“ I have health issues, too (although not as serious as yours), but I know God wasn’t the one who gave them to me.”
My condition runs in my family. My grandmother had them, as well as one of her sisters, for example. You know what that means, right? It means, according to you, that if my existence is not an accident, that YHWH specifically intended for me to be born with a neurological disorder that could possibly kill me; one that in fact nearly has several times. That doesn’t make YHWH a God of Love, but Sadism. It’s like you folks never think of the consequences involved in some of the statements that you make. Also, I know my life isn’t an accident. My parents had unprotected sex once married, and I was born as a result. That may demystify things, but there’s equally enough wonder in the very process of conception — as well as pleasure — for me to marvel at without supernatural trappings to it. I respect those who believe differently.
Secondly, I know what scripture teaches. I grew up a Christian, and studied religious criticism — among other things literary — at my alma mater, all the way from Augustine (I loved him) to Wheatley, Walker, Truth, Garnet, and onward. I had plenty of “spiritual” experiences as well. There are things the religion can no longer reconcile for me as it does for others; it’s not a matter of me not understanding what the Christ’s love represents. That love is simply not enough for me any more.
Thirdly, my Epilepsy is not why I became skeptical, and I am not wasting my life by being something other than Christian. It’s quite fulfilling, if not liberating, in fact. There are those — such as yourself — who feel the same with Christianity, and for good reason, given what it offers spiritually. Several figures in history that I respect found inspiration in it, including the very first person to conceive the Big Bang theorem; he was a Belgian Catholic. The Father and Mother of education in my father’s homeland were Catholic as well. But Christianity is not the only religion — whether theistic or atheistic — that offers something to an individual. It’s not the only way for me to find joy in my life, and it most certainly doesn’t have a monopoly re: answering the great dilemmas of our existence.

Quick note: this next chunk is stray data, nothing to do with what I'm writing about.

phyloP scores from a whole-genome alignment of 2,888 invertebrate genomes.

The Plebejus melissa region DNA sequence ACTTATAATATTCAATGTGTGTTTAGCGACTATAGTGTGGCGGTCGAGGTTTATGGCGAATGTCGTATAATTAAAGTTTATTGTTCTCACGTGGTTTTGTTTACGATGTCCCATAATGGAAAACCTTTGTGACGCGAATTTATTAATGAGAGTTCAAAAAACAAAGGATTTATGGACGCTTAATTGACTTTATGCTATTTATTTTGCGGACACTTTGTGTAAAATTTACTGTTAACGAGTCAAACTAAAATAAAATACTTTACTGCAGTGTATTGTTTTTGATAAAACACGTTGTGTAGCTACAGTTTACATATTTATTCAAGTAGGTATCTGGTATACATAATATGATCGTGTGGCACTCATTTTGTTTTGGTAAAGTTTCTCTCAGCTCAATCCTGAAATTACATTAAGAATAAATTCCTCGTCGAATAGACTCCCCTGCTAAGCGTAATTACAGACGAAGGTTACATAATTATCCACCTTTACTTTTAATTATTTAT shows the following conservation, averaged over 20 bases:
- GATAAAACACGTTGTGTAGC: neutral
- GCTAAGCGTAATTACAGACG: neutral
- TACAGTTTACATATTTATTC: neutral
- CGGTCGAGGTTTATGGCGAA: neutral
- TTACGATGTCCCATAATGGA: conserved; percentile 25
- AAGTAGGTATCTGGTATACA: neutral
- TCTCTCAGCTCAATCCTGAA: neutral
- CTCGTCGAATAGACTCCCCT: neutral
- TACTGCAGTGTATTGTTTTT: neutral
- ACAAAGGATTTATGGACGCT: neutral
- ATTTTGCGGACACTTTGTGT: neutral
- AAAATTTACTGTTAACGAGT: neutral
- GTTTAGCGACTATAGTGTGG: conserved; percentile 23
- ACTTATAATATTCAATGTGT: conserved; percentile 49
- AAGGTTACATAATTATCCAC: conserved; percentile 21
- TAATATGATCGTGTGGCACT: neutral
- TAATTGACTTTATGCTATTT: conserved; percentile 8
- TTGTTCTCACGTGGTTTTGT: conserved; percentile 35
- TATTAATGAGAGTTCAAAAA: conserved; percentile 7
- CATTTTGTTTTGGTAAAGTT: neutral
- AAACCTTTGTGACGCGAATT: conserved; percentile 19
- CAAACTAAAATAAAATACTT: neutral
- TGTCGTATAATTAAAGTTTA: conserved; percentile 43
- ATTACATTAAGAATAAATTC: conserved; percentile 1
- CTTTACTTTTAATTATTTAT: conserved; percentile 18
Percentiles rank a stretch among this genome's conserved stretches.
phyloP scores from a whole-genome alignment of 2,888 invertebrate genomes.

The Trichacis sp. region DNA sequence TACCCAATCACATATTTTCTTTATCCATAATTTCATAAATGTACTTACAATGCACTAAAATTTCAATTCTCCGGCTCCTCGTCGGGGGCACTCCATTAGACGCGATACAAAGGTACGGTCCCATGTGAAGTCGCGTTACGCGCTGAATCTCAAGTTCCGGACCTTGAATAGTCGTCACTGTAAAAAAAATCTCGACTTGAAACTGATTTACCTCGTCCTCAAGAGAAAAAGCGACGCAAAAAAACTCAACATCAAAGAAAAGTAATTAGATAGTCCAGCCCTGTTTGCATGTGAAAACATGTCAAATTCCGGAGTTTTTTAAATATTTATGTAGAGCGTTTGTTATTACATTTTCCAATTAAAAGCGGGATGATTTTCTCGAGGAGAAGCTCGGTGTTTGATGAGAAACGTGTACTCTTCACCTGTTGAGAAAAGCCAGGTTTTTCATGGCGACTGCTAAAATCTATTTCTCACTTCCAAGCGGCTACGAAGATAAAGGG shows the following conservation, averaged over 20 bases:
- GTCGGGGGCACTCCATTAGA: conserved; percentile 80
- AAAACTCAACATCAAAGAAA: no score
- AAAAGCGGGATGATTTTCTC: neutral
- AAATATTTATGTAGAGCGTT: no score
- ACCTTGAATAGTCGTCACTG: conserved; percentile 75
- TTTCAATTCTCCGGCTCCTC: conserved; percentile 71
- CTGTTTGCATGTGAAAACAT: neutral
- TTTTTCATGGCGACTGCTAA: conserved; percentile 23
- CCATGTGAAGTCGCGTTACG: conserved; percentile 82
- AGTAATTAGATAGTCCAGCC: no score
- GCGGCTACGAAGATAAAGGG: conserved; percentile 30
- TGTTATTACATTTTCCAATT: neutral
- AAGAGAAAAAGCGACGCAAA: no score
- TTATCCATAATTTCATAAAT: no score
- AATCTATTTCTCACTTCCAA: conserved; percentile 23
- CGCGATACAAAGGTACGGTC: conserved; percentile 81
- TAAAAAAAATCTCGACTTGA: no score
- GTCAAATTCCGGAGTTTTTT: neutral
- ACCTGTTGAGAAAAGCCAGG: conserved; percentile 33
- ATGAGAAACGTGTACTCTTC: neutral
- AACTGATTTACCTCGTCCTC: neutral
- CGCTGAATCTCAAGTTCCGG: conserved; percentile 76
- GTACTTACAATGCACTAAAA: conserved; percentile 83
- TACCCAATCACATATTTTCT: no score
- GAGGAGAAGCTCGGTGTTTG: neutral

“What a waste it would be if you were to die young from your illness without having come to know the One who made you and would graft you into His family if you’d just die to yourself and live to Him.”
There are sooooo many problems with this sentiment, but I’m gonna let you cook. Great speaking with you.